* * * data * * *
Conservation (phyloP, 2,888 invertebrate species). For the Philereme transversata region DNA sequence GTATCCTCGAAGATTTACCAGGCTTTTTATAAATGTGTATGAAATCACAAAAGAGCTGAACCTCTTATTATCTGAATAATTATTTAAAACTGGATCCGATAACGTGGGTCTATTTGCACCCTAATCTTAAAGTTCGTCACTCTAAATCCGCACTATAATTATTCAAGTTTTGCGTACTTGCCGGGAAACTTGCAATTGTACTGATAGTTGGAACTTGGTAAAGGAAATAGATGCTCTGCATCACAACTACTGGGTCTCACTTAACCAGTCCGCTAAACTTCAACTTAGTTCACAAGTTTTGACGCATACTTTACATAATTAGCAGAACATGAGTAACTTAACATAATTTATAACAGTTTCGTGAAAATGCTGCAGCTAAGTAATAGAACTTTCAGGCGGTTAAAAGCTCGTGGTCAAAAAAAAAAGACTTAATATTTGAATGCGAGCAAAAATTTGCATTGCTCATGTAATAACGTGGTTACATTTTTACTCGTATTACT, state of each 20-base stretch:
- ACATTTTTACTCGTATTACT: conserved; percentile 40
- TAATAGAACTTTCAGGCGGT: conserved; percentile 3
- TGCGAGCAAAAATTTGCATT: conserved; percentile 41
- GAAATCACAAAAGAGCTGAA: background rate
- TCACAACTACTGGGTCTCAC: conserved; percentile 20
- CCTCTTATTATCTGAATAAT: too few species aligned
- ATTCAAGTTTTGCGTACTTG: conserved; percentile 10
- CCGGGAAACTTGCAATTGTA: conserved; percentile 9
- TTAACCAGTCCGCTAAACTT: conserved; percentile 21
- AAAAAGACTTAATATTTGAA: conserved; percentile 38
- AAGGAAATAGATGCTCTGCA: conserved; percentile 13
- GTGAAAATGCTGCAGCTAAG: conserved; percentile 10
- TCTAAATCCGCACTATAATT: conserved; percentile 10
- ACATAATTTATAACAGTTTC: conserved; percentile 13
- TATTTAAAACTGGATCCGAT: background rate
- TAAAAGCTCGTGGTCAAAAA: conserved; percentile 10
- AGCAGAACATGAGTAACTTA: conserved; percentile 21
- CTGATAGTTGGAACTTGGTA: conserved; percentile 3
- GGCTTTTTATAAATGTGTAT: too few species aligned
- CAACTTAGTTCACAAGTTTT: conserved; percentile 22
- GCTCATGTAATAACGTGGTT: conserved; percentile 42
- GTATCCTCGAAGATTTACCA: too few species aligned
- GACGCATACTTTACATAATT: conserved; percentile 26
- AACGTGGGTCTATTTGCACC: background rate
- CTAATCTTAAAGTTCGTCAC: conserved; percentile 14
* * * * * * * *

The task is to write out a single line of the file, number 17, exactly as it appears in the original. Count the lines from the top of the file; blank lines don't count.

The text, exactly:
- TAAAAGCTCGTGGTCAAAAA: conserved; percentile 10